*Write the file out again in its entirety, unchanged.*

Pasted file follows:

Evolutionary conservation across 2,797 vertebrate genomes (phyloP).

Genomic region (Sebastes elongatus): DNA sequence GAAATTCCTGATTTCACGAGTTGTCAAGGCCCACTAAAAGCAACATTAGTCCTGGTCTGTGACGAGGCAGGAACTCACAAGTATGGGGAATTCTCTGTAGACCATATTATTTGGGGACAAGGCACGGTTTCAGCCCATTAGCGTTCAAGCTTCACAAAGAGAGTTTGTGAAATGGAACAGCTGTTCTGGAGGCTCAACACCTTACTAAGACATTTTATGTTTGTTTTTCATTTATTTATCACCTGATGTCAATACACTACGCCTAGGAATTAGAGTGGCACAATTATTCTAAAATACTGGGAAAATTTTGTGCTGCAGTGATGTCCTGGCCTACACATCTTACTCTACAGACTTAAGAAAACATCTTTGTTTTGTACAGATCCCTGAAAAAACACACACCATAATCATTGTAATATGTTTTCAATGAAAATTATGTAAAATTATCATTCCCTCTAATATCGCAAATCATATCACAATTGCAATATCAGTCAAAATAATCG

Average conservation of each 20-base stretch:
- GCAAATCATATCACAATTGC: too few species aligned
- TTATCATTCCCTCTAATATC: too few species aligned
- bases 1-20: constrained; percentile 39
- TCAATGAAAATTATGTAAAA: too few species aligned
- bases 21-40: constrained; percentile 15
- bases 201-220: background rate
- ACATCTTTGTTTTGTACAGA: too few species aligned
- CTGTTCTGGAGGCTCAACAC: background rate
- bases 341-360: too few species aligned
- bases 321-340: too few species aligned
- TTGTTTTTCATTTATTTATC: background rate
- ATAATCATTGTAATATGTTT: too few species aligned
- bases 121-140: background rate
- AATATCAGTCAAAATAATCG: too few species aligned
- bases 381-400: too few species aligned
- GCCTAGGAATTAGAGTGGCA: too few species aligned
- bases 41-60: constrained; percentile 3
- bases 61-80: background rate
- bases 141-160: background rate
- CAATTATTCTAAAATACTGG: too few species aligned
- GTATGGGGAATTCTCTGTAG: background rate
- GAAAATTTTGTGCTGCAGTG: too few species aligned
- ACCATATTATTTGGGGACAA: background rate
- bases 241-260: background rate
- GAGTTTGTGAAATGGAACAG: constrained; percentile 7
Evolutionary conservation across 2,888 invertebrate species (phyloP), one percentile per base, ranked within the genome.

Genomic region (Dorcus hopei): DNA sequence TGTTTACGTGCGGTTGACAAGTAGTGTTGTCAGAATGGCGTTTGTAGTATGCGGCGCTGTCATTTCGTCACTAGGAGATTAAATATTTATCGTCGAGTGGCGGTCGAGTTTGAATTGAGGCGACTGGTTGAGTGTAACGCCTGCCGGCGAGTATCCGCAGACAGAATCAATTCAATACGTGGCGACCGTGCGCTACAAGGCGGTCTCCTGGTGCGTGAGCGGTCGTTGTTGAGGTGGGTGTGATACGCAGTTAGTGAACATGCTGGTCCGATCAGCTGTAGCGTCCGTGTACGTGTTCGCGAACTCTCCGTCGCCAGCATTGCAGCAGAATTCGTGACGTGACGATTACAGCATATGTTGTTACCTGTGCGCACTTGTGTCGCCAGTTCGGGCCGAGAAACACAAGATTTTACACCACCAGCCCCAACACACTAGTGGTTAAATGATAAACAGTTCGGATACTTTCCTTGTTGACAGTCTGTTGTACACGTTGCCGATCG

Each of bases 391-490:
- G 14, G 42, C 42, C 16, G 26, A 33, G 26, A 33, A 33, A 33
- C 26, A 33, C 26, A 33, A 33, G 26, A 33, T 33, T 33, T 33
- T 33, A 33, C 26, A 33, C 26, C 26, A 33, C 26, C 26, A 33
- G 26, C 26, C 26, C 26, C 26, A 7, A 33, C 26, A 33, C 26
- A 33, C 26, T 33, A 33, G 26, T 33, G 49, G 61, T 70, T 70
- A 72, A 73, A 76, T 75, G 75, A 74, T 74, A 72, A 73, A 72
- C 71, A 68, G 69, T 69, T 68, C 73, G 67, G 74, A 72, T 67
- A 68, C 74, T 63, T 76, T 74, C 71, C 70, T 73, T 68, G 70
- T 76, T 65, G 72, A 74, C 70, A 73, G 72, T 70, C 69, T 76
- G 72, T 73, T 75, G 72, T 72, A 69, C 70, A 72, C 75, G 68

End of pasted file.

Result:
Evolutionary conservation across 2,797 vertebrate genomes (phyloP).

Genomic region (Sebastes elongatus): DNA sequence GAAATTCCTGATTTCACGAGTTGTCAAGGCCCACTAAAAGCAACATTAGTCCTGGTCTGTGACGAGGCAGGAACTCACAAGTATGGGGAATTCTCTGTAGACCATATTATTTGGGGACAAGGCACGGTTTCAGCCCATTAGCGTTCAAGCTTCACAAAGAGAGTTTGTGAAATGGAACAGCTGTTCTGGAGGCTCAACACCTTACTAAGACATTTTATGTTTGTTTTTCATTTATTTATCACCTGATGTCAATACACTACGCCTAGGAATTAGAGTGGCACAATTATTCTAAAATACTGGGAAAATTTTGTGCTGCAGTGATGTCCTGGCCTACACATCTTACTCTACAGACTTAAGAAAACATCTTTGTTTTGTACAGATCCCTGAAAAAACACACACCATAATCATTGTAATATGTTTTCAATGAAAATTATGTAAAATTATCATTCCCTCTAATATCGCAAATCATATCACAATTGCAATATCAGTCAAAATAATCG

Average conservation of each 20-base stretch:
- GCAAATCATATCACAATTGC: too few species aligned
- TTATCATTCCCTCTAATATC: too few species aligned
- bases 1-20: constrained; percentile 39
- TCAATGAAAATTATGTAAAA: too few species aligned
- bases 21-40: constrained; percentile 15
- bases 201-220: background rate
- ACATCTTTGTTTTGTACAGA: too few species aligned
- CTGTTCTGGAGGCTCAACAC: background rate
- bases 341-360: too few species aligned
- bases 321-340: too few species aligned
- TTGTTTTTCATTTATTTATC: background rate
- ATAATCATTGTAATATGTTT: too few species aligned
- bases 121-140: background rate
- AATATCAGTCAAAATAATCG: too few species aligned
- bases 381-400: too few species aligned
- GCCTAGGAATTAGAGTGGCA: too few species aligned
- bases 41-60: constrained; percentile 3
- bases 61-80: background rate
- bases 141-160: background rate
- CAATTATTCTAAAATACTGG: too few species aligned
- GTATGGGGAATTCTCTGTAG: background rate
- GAAAATTTTGTGCTGCAGTG: too few species aligned
- ACCATATTATTTGGGGACAA: background rate
- bases 241-260: background rate
- GAGTTTGTGAAATGGAACAG: constrained; percentile 7
Evolutionary conservation across 2,888 invertebrate species (phyloP), one percentile per base, ranked within the genome.

Genomic region (Dorcus hopei): DNA sequence TGTTTACGTGCGGTTGACAAGTAGTGTTGTCAGAATGGCGTTTGTAGTATGCGGCGCTGTCATTTCGTCACTAGGAGATTAAATATTTATCGTCGAGTGGCGGTCGAGTTTGAATTGAGGCGACTGGTTGAGTGTAACGCCTGCCGGCGAGTATCCGCAGACAGAATCAATTCAATACGTGGCGACCGTGCGCTACAAGGCGGTCTCCTGGTGCGTGAGCGGTCGTTGTTGAGGTGGGTGTGATACGCAGTTAGTGAACATGCTGGTCCGATCAGCTGTAGCGTCCGTGTACGTGTTCGCGAACTCTCCGTCGCCAGCATTGCAGCAGAATTCGTGACGTGACGATTACAGCATATGTTGTTACCTGTGCGCACTTGTGTCGCCAGTTCGGGCCGAGAAACACAAGATTTTACACCACCAGCCCCAACACACTAGTGGTTAAATGATAAACAGTTCGGATACTTTCCTTGTTGACAGTCTGTTGTACACGTTGCCGATCG

Each of bases 391-490:
- G 14, G 42, C 42, C 16, G 26, A 33, G 26, A 33, A 33, A 33
- C 26, A 33, C 26, A 33, A 33, G 26, A 33, T 33, T 33, T 33
- T 33, A 33, C 26, A 33, C 26, C 26, A 33, C 26, C 26, A 33
- G 26, C 26, C 26, C 26, C 26, A 7, A 33, C 26, A 33, C 26
- A 33, C 26, T 33, A 33, G 26, T 33, G 49, G 61, T 70, T 70
- A 72, A 73, A 76, T 75, G 75, A 74, T 74, A 72, A 73, A 72
- C 71, A 68, G 69, T 69, T 68, C 73, G 67, G 74, A 72, T 67
- A 68, C 74, T 63, T 76, T 74, C 71, C 70, T 73, T 68, G 70
- T 76, T 65, G 72, A 74, C 70, A 73, G 72, T 70, C 69, T 76
- G 72, T 73, T 75, G 72, T 72, A 69, C 70, A 72, C 75, G 68